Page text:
Tag Archives: spouse

I do

LynPraying

God, but what an honor it is
to love and to be loved by you!
By this I do not mean
the self of youth,
the callow of desire
or the inertia of long nights.
For me, for you, for evermore
it is the bright of your soul,
the kiss of your smile,
the glow of your too often
set upon patience.

I do not love you with every
fiber of my being, and with
every twinge of my every second.
I love you more than that,
I do.

up

For Lyn, of course.

The Bahá’í Faith recently completed its yearly fasting period. This poem came to me when I suddenly awoke at 3:00 AM on the last night of the fast. I remember being shocked with the clarity and completeness of it: having a poem arrive like that is something that rarely happens to me. Although tired, I was able to force myself to stay awake long enough to memorize it, so that it would still be with me the next morning. Thankfully it was!

Thank you for reading I do. I humbly appreciate your visiting the Book of Pain, and as always, I look forward to your comments.

The photograph of Lyn praying at the side of a small river was taken several years ago during a fall holiday to the Poconos in eastern Pennsylvania. To see my photography blog, please visit the Book of Bokeh.

john

Photograph, poem and notes © John Etheridge; all rights reserved. The poem and accompanying notes are licensed under the Creative Commons Attribution-Noncommercial-No Derivative Works 3.0 Unported License. This applies to all original written work found on this site, unless noted otherwise. The attribution claimed under the license is: © John Etheridge,  https://bookofpain.wordpress.com. The photograph is not licensed for use in any way without the expressed consent of its creator.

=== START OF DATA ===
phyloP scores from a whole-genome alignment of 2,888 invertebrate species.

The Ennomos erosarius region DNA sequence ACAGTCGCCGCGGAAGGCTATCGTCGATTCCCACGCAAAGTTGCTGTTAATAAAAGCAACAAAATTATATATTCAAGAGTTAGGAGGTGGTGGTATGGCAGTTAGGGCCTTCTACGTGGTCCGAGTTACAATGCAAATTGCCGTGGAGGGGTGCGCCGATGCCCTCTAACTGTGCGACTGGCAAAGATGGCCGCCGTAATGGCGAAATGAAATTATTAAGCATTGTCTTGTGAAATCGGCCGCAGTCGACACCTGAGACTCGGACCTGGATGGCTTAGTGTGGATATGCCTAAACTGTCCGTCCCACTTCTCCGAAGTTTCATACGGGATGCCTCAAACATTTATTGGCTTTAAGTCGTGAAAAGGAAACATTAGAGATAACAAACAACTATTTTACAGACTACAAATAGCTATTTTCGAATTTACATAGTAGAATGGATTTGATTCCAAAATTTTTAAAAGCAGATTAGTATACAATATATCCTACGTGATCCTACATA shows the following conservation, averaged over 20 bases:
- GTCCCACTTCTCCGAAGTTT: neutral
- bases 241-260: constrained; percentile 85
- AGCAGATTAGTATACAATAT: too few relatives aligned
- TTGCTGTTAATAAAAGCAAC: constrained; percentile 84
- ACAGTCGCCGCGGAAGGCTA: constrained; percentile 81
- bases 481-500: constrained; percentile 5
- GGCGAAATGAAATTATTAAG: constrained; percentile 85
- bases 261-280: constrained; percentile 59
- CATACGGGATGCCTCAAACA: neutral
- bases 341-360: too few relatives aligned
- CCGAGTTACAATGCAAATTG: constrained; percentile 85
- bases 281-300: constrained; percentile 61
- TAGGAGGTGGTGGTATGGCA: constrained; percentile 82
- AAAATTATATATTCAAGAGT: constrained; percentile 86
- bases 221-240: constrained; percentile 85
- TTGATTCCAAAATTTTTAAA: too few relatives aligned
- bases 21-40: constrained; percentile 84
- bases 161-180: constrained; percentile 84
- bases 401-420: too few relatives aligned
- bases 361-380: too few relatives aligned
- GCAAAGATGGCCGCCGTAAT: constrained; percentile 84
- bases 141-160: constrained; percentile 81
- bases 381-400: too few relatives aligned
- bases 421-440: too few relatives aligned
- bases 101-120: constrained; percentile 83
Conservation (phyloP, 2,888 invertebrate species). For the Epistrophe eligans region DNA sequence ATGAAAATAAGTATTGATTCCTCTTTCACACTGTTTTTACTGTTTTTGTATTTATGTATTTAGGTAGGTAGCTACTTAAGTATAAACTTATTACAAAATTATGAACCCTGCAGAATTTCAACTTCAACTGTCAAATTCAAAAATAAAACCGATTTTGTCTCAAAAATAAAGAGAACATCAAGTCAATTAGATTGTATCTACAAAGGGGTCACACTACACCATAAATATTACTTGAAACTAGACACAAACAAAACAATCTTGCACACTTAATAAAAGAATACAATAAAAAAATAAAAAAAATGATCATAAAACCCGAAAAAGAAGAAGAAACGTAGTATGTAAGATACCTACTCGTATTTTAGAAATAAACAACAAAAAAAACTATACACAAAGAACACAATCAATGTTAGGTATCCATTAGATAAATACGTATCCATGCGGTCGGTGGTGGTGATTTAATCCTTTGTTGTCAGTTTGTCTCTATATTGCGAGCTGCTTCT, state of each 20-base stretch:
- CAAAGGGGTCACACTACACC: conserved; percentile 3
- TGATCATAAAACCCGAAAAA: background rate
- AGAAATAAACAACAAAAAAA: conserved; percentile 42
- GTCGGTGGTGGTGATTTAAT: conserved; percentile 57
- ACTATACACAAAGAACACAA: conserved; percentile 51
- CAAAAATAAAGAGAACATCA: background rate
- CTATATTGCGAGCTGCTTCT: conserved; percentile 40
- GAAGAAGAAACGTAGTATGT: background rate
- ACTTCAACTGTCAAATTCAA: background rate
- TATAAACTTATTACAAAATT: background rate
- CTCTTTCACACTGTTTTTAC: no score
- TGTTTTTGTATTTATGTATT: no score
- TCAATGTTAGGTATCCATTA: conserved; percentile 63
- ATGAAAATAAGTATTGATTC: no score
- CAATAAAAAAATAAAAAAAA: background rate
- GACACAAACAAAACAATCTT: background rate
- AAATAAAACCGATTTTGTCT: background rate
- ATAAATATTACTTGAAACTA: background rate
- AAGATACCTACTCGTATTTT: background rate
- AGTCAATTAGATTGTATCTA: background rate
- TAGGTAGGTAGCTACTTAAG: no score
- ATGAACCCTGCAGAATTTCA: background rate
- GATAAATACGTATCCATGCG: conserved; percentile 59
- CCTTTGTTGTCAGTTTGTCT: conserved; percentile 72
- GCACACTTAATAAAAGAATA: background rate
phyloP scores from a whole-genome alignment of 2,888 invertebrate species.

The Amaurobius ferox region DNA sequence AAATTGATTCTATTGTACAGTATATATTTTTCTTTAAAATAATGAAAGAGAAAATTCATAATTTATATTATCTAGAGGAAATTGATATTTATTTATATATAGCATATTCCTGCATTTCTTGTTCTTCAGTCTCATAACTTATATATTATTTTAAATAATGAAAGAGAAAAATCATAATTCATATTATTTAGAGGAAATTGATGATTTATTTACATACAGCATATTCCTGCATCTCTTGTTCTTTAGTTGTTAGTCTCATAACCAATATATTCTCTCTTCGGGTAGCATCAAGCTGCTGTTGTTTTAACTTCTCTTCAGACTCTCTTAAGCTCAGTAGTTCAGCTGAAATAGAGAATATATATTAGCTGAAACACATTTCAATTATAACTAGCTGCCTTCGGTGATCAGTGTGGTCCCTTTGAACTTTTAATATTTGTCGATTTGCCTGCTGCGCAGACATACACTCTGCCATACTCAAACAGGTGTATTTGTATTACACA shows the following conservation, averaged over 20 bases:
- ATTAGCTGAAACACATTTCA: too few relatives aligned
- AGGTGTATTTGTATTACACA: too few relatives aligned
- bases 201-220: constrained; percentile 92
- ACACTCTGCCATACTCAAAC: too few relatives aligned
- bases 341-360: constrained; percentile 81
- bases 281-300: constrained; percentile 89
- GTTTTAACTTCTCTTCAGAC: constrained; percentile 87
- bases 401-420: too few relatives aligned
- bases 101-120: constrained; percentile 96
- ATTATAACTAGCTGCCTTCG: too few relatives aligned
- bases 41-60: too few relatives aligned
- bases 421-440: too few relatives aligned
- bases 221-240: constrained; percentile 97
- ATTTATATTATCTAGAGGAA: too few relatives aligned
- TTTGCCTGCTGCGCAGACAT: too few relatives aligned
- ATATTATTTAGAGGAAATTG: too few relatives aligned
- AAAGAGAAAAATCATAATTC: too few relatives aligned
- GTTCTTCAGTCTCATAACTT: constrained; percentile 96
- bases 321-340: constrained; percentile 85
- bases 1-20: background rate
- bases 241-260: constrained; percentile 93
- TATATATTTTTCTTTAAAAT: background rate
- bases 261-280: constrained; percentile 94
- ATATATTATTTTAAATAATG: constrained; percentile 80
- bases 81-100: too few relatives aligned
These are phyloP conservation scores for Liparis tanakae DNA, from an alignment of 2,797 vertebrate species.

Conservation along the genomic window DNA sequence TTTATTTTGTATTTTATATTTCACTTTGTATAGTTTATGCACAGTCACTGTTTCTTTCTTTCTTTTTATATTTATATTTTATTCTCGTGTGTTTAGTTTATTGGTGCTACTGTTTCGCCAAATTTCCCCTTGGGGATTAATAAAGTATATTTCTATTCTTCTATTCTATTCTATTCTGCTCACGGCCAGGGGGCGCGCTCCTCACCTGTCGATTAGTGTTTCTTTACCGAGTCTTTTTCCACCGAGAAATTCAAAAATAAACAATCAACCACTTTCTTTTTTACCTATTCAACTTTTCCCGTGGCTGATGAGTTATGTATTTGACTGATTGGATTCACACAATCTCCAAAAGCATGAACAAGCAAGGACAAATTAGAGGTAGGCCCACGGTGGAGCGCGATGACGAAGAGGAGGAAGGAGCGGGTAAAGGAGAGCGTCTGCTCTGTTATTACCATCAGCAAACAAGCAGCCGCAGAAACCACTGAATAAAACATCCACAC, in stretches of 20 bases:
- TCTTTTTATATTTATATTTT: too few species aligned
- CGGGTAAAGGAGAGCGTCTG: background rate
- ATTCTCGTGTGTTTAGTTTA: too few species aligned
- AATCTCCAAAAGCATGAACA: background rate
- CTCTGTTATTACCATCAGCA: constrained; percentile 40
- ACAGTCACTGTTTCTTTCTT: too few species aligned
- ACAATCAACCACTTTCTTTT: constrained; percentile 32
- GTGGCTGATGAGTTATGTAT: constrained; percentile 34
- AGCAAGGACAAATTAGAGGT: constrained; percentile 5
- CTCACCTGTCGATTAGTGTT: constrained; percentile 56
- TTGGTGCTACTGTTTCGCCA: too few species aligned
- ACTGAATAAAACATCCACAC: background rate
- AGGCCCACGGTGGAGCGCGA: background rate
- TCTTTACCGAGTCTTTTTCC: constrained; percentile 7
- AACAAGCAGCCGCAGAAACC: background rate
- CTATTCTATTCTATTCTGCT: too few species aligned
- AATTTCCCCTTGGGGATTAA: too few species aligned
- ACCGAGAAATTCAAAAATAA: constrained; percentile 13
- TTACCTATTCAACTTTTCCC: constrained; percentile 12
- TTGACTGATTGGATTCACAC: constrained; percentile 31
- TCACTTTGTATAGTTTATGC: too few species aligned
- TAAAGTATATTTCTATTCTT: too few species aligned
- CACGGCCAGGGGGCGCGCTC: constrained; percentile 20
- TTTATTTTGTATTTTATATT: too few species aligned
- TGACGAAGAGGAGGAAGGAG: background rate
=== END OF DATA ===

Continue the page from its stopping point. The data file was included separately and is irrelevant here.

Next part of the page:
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In ev’ry degree

I am set a sail upon this passage
my canvases full billowed, taut and tight,
swift breath compelling me on my voyage
as I fly along with no land in sight.
Bright, sun-water gems explode at my prow
and jauntily, I, on this roiling sea,
chant loud my gladsome sailor’s song to plow
true on my compass in ev’ry degree.
O do not deny me this lusty wind
which sets me free to stand this course unfurled,
for like all true lovers I am destined
to seek the unknown limits of this world.
Fix me you ever-changing, changeless sea,
heart-a-throb, I sail, straight into thy lee!

Writing sonnets is hard stuff. The structure is tight: fourteen lines of iambic pentameter, patterned rhyming, ending with a rhyming couplet. But while the rhyming is hard, the iambic pentameter is harder and saying something meaningful is the hardest.

Thank you for reading In ev’ry degree. I sincerely hope you have enjoyed it and I humbly appreciate your visiting the Book of Pain. As always, I look forward to your comments.

john

© 2013 by John Etheridge; all rights reserved. This poem and accompanying notes are licensed under the Creative Commons Attribution-Noncommercial-No Derivative Works 3.0 Unported License. This applies to all original work found on this site, unless noted otherwise. The attribution claimed under the license is: © 2013 by John Etheridge, https://bookofpain.wordpress.com.

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